Research published by Johns Hopkins University, the medical journal Lancet and others confirms what many audiologists and physicians know: there is an irrefutable link between hearing loss and cognitive decline. Initial problems such as memory loss and an inability to concentrate can worsen over time. Left untreated, this may eventually lead to dementia and other forms of severe cognitive impairment.
Several recent examples link hearing loss, dementia and cognitive decline together in older adults. In a 2018 study from Johns Hopkins, a greater risk of dementia topped the list of co-morbidities of subjects with moderate hearing loss. These individuals had a 52% greater risk of dementia, in addition to a higher risk of depression and greater risk of falls. In another study published back in 2013, 2,000 older adults (average age: 77) were tracked for a period of six years. Those who began the study with the worst hearing loss – impairment bad enough to interfere with daily conversational ability – were 24% more likely to see a decline in cognitive ability compared to individuals with normal hearing.
A Clear Correlation
In 2017, Karger’s Dementia and Geriatric Cognitive Disorders Extra published several studies over the past decade that concluded that hearing impairment was associated with a greater risk of mild cognitive impairment and dementia in all cases involved. Several other studies cited in the medical journal Lancet between 2017 and 2020 have since revealed a stronger connection between dementia and hearing loss, with one summary this year concluding that the use of hearing aids and reducing exposure to loud noises serve as key factors to help curb cognitive decline.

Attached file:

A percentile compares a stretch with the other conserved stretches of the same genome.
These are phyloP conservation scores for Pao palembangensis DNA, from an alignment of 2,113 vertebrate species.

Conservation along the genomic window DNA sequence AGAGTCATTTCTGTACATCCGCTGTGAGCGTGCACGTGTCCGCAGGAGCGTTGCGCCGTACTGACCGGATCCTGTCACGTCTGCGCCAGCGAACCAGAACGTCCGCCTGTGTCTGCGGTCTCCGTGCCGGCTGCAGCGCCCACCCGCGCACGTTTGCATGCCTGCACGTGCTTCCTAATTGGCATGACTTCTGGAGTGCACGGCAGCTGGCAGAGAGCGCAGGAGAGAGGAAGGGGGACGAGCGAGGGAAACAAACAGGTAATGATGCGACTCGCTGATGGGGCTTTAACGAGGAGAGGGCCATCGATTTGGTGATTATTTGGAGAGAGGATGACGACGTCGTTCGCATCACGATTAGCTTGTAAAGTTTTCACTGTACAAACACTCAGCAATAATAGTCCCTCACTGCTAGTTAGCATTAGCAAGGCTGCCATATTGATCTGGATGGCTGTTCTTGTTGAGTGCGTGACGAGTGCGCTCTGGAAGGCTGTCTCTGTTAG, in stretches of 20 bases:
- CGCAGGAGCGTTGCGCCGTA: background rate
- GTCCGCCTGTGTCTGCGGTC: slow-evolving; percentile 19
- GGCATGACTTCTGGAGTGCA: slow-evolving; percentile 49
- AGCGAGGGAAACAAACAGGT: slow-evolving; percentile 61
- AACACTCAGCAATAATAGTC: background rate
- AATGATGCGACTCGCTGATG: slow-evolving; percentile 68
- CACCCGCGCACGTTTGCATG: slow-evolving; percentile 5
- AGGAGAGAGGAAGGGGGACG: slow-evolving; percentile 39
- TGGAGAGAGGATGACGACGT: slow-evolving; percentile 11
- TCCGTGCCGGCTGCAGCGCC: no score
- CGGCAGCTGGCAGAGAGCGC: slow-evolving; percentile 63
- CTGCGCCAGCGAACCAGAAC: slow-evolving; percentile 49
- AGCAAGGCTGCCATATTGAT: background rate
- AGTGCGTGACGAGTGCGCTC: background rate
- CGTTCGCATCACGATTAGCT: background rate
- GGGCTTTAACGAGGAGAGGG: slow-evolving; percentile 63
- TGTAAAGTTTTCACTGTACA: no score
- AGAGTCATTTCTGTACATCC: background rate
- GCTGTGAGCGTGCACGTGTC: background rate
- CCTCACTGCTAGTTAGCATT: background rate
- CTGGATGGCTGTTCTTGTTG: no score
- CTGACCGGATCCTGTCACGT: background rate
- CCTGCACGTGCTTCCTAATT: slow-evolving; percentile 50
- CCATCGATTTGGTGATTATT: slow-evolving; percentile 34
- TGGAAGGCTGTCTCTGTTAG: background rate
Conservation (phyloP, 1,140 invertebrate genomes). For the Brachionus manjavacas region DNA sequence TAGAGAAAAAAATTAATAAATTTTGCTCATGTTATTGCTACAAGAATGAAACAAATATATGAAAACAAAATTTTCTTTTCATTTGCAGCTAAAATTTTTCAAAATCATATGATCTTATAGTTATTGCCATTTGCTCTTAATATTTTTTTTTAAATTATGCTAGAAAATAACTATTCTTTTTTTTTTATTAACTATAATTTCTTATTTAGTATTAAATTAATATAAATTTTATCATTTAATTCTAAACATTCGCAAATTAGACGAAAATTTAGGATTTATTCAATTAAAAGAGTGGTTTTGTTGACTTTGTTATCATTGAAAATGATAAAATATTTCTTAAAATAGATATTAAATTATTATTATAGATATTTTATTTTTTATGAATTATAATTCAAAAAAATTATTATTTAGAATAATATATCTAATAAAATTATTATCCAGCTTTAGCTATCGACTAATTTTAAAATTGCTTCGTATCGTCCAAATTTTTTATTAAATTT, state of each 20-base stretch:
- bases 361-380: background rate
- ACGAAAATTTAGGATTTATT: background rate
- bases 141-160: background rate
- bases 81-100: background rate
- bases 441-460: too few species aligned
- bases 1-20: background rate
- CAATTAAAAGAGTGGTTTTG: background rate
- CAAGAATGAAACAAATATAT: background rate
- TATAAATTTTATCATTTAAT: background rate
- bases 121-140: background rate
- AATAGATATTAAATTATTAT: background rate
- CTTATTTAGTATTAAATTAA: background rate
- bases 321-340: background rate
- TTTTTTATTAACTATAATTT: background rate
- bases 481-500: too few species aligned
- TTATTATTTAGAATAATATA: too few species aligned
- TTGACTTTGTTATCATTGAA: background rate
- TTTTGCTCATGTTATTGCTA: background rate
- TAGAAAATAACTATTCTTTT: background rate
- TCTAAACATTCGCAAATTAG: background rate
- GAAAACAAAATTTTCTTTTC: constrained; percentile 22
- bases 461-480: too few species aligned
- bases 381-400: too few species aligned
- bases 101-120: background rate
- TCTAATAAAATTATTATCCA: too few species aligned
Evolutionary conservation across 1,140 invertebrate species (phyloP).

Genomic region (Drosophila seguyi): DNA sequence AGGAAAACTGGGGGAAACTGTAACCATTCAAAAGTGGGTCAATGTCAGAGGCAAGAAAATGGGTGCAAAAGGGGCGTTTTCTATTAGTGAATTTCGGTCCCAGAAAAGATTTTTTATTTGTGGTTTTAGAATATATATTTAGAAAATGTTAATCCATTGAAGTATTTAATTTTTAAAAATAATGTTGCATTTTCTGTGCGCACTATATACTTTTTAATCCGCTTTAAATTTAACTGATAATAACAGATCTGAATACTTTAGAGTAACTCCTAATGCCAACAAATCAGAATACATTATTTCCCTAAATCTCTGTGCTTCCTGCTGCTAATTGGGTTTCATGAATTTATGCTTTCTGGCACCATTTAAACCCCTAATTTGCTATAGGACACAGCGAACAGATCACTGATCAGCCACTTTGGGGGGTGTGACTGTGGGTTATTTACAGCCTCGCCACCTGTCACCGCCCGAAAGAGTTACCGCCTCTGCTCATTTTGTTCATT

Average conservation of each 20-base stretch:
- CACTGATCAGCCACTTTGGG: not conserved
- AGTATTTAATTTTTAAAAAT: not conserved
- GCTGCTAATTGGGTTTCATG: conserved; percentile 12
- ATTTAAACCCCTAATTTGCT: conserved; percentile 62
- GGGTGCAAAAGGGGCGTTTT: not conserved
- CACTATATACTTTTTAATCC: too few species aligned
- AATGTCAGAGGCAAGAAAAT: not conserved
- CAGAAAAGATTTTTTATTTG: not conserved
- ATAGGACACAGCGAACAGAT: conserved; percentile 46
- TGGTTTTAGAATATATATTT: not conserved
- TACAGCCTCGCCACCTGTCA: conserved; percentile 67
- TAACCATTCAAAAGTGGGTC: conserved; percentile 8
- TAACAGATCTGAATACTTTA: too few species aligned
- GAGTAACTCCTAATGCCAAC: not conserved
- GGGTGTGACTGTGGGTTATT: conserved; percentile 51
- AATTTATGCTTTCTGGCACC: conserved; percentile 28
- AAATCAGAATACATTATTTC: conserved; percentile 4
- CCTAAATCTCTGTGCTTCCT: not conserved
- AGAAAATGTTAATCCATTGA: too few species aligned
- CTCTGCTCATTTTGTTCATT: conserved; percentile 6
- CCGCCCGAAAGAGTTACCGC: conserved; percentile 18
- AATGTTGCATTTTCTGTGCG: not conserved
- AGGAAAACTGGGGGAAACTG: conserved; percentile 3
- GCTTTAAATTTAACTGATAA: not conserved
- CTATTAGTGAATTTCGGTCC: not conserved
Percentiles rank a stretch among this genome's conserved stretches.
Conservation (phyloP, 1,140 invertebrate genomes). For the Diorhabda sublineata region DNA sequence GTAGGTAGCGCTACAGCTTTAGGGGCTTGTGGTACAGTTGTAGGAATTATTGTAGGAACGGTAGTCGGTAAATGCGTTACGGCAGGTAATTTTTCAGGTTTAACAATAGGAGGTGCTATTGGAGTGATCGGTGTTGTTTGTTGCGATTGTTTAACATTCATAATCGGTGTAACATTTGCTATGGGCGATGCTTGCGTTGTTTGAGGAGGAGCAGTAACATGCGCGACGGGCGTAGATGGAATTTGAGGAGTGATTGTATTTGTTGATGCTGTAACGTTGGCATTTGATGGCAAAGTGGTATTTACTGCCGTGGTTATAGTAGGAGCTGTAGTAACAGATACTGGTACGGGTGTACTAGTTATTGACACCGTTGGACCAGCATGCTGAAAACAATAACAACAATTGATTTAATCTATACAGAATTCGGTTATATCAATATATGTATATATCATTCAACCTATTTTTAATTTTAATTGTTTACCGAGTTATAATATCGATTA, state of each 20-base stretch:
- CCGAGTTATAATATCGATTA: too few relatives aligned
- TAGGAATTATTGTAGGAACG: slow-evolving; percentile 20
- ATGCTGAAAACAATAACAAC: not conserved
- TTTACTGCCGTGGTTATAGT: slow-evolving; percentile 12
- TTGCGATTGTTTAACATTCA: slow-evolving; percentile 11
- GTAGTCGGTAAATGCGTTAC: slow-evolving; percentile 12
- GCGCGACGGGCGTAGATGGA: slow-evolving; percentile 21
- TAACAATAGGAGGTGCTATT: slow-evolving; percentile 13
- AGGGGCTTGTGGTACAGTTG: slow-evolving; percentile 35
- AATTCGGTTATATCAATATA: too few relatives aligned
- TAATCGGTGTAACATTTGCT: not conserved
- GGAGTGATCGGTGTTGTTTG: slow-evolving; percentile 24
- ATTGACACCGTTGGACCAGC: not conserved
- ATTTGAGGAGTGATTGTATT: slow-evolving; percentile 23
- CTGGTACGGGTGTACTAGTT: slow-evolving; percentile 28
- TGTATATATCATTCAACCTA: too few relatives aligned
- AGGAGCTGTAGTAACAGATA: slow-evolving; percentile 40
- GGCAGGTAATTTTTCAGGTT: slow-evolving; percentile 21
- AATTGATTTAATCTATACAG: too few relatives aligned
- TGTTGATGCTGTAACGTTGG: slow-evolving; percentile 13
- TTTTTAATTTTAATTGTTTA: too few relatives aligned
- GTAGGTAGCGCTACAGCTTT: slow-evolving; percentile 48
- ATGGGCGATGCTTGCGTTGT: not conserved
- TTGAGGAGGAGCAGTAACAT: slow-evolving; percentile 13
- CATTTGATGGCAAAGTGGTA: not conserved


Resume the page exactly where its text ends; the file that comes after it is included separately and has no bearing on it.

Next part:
How Can We Help?
It’s no secret that hearing aids can help. Studies show that patients who treat their hearing loss with hearing devices reduce their odds of cognitive decline and, at the very least, delay the onset of dementia.
More audiologists are using resources and tests, such as a Cognitive Screening, to screen patients who might show signs of cognitive decline related to hearing loss. These procedures help doctors act fast, act first and spring into action to help craft an individual hearing care plan that’s right for you.
Early detection is key. If you are experiencing hearing loss, it’s best to seek treatment as soon as possible in order to avoid mental deterioration. Even if you are unaware of a problem, schedule a hearing evaluation in order to make sure. Because symptoms develop slowly, many patients adjust to gradual changes in hearing without realizing there is anything wrong.To learn more about the relationship between hearing loss and cognitive decline, or to schedule a cognitive screening, call Victory Hearing & Balance at (512) 428-8355.